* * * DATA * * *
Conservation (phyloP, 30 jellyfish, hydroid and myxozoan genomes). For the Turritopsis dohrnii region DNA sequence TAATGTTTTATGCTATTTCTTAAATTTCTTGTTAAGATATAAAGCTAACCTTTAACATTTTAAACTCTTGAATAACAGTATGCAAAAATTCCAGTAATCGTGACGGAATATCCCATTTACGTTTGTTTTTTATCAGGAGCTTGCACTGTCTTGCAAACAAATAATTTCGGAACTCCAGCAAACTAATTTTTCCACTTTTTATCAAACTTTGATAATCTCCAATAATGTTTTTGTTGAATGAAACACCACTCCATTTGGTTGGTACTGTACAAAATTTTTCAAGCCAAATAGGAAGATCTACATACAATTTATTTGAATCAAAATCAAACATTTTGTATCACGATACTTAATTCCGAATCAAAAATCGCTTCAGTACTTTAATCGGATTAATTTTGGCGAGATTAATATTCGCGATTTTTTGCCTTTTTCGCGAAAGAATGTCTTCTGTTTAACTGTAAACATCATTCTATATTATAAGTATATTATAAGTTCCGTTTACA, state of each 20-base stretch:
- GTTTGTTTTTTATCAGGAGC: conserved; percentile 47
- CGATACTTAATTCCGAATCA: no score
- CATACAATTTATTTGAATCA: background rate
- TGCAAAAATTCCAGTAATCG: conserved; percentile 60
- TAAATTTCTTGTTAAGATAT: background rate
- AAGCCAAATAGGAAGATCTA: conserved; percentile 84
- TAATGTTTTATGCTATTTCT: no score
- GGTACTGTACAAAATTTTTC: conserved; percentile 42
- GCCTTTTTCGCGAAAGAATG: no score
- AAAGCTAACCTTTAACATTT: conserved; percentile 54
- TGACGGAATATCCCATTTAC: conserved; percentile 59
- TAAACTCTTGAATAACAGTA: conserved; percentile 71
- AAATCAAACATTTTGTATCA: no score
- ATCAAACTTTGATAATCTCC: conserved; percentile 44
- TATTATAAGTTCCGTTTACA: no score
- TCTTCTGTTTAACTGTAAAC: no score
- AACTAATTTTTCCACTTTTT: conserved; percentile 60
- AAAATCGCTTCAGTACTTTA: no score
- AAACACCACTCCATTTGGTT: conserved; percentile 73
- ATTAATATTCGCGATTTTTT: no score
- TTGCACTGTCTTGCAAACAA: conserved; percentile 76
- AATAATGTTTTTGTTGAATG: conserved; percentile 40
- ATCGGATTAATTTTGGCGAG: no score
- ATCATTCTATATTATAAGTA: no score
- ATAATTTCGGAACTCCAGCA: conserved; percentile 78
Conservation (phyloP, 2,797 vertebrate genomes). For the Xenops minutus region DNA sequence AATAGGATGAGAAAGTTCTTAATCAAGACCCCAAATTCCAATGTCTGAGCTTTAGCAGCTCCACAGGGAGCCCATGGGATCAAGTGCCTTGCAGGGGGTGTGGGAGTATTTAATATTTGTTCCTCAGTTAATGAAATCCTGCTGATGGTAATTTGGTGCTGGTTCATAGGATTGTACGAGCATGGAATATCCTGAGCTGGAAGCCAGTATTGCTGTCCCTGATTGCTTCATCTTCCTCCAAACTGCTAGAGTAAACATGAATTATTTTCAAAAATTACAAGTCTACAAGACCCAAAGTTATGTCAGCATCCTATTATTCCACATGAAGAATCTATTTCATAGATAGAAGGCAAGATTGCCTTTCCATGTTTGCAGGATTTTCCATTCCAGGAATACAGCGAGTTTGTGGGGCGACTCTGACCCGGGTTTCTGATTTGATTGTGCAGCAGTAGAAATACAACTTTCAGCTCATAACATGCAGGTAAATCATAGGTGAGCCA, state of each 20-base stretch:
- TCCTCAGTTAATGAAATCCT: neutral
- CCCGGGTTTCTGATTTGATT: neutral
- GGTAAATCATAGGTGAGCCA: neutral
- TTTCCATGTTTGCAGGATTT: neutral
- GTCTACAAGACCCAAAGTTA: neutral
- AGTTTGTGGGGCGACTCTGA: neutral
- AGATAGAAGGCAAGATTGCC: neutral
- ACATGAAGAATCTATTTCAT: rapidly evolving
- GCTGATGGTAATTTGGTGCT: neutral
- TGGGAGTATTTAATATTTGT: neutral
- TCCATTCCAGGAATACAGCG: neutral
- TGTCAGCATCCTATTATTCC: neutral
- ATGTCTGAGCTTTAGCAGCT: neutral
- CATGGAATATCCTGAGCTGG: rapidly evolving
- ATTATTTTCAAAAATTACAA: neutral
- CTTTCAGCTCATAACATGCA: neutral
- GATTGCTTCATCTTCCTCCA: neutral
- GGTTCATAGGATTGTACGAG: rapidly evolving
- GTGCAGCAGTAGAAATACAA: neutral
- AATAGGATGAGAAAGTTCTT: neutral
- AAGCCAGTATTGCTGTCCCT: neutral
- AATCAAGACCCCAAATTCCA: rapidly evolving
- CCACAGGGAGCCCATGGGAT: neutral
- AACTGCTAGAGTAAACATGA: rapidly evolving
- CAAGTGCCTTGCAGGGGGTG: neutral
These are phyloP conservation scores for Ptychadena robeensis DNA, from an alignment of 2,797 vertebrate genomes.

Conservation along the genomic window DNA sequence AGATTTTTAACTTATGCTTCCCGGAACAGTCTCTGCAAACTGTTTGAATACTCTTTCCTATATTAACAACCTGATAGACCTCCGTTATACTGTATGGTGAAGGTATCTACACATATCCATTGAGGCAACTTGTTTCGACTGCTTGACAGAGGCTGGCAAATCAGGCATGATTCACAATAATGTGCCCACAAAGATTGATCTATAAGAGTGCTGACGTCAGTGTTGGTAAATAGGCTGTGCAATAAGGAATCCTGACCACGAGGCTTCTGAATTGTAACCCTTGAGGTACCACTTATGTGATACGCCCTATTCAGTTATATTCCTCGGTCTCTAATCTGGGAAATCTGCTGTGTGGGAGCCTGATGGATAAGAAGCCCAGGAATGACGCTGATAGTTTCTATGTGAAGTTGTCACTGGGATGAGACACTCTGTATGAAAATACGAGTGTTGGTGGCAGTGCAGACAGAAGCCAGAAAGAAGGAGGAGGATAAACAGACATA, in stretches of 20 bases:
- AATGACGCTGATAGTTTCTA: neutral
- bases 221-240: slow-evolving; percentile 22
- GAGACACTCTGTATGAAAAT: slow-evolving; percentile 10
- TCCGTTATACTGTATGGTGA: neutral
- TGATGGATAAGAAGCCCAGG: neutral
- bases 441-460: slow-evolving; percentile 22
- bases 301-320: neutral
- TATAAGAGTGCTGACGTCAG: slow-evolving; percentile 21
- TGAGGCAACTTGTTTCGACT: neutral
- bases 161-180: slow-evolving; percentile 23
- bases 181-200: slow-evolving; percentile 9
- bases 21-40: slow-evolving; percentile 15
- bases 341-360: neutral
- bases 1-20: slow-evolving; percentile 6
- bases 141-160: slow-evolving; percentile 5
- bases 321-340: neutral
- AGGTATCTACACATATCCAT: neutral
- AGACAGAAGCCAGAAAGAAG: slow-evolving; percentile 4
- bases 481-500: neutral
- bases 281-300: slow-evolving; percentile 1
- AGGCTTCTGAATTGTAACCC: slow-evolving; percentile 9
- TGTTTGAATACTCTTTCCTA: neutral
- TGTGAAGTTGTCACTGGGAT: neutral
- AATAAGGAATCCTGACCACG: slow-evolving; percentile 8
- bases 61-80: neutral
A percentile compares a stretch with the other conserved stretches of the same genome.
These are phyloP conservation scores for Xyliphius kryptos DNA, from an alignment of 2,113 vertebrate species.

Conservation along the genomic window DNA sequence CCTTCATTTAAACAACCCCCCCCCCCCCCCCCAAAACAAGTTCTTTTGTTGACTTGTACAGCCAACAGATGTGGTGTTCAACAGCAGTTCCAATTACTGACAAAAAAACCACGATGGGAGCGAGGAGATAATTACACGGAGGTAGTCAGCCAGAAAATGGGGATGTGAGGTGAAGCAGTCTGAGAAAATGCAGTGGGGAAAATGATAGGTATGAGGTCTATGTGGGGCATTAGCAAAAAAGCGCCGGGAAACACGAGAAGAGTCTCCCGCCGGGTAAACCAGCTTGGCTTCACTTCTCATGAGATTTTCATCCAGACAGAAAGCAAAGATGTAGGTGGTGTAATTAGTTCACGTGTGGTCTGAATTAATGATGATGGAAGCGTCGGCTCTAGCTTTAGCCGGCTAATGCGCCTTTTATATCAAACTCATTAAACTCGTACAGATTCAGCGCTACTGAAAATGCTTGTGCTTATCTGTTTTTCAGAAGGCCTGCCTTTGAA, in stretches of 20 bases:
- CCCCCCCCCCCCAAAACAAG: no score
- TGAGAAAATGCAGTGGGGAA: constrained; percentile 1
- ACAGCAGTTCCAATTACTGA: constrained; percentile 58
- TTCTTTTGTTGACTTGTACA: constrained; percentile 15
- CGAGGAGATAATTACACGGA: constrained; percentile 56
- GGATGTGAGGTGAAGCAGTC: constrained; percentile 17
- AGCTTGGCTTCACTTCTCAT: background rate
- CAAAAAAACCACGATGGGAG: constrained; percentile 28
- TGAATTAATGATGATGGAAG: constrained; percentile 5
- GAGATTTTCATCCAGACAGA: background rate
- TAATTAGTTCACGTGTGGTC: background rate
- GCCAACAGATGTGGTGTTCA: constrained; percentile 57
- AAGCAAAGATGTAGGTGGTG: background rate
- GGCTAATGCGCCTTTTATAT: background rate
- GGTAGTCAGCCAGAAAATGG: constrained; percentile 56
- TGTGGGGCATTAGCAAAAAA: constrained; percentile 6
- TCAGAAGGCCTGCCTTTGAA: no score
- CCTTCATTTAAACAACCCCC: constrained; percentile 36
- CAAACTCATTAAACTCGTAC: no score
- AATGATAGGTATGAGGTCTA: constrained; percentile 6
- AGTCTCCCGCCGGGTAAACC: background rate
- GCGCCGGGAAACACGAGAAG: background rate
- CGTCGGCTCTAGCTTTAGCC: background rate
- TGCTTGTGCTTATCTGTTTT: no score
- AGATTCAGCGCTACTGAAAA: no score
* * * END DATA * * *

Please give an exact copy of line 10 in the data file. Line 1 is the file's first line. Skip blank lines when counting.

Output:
- GCCTTTTTCGCGAAAGAATG: no score